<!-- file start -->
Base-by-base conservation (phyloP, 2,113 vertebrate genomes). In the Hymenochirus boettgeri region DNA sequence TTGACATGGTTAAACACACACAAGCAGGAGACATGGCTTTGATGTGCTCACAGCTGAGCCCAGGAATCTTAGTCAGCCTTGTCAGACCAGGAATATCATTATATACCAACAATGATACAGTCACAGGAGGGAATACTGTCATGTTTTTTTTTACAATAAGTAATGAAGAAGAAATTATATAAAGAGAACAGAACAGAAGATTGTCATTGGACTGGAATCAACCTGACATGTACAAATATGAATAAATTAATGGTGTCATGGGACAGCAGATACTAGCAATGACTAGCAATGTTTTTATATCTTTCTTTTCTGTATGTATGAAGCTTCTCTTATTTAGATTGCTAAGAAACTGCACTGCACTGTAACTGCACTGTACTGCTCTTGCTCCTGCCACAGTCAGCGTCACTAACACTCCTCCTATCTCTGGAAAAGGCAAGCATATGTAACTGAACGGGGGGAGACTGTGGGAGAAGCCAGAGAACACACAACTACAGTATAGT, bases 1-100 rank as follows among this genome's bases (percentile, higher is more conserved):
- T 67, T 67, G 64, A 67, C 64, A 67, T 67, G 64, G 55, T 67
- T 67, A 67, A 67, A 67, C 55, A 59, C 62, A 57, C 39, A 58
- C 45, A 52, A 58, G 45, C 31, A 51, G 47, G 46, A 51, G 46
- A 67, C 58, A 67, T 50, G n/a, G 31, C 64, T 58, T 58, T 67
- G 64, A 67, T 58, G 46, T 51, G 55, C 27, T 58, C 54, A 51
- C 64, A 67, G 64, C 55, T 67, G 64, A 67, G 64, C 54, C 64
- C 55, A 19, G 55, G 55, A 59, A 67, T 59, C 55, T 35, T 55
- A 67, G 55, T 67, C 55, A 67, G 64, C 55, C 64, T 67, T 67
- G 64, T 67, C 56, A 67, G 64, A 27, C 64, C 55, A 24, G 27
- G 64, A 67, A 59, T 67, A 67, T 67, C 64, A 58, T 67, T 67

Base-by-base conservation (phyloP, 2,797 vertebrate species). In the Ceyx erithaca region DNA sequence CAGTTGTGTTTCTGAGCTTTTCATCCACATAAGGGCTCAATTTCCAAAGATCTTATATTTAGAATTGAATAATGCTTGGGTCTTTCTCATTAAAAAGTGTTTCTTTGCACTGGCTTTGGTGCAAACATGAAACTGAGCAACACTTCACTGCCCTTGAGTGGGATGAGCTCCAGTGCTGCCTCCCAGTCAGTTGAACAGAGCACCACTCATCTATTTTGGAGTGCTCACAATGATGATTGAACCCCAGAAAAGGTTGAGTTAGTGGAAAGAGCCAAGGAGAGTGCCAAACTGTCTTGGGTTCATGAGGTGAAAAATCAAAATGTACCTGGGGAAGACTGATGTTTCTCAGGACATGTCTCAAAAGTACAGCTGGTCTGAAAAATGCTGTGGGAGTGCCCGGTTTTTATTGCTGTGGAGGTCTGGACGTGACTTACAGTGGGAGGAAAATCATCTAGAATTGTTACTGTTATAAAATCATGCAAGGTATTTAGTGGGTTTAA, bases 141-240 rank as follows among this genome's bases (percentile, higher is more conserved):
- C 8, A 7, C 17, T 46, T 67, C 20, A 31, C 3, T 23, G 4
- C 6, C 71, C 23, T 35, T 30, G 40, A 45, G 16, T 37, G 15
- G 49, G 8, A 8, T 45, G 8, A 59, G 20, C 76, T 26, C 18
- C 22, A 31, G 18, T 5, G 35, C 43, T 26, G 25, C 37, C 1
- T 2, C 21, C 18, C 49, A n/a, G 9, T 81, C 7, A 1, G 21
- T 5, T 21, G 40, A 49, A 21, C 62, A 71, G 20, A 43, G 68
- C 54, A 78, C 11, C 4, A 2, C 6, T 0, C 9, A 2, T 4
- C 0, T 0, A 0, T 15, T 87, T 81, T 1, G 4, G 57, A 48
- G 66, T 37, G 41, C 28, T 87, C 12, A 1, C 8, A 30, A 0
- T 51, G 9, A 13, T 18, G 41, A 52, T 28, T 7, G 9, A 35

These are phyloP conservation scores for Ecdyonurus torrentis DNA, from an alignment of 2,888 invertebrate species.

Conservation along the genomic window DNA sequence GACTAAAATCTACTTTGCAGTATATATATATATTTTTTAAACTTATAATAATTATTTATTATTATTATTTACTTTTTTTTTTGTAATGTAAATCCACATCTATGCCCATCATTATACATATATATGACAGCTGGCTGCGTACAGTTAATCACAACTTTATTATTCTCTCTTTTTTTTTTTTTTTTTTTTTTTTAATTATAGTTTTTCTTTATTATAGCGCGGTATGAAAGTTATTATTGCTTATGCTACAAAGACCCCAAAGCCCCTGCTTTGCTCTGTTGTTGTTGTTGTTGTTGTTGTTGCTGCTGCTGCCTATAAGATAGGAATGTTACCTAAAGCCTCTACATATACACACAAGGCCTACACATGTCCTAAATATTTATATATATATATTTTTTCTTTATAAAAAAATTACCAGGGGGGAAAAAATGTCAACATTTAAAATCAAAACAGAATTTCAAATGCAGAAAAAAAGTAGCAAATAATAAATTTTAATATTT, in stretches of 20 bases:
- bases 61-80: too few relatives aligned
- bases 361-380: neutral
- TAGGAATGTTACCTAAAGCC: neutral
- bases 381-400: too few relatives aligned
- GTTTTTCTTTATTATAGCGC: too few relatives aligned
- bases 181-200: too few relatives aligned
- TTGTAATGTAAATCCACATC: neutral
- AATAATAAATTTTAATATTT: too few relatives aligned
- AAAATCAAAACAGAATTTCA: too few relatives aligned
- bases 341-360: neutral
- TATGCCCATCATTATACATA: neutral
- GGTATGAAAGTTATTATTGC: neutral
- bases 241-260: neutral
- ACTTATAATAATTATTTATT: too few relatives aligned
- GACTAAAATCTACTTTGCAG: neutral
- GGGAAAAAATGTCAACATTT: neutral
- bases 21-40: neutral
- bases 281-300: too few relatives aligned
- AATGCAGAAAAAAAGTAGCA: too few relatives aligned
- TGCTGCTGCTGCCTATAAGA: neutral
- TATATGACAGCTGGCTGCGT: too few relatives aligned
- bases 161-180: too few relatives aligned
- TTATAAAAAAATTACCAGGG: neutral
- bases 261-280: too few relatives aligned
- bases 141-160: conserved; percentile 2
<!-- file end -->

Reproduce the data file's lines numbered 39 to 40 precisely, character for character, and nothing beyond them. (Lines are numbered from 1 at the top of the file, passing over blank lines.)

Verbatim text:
- GACTAAAATCTACTTTGCAG: neutral
- GGGAAAAAATGTCAACATTT: neutral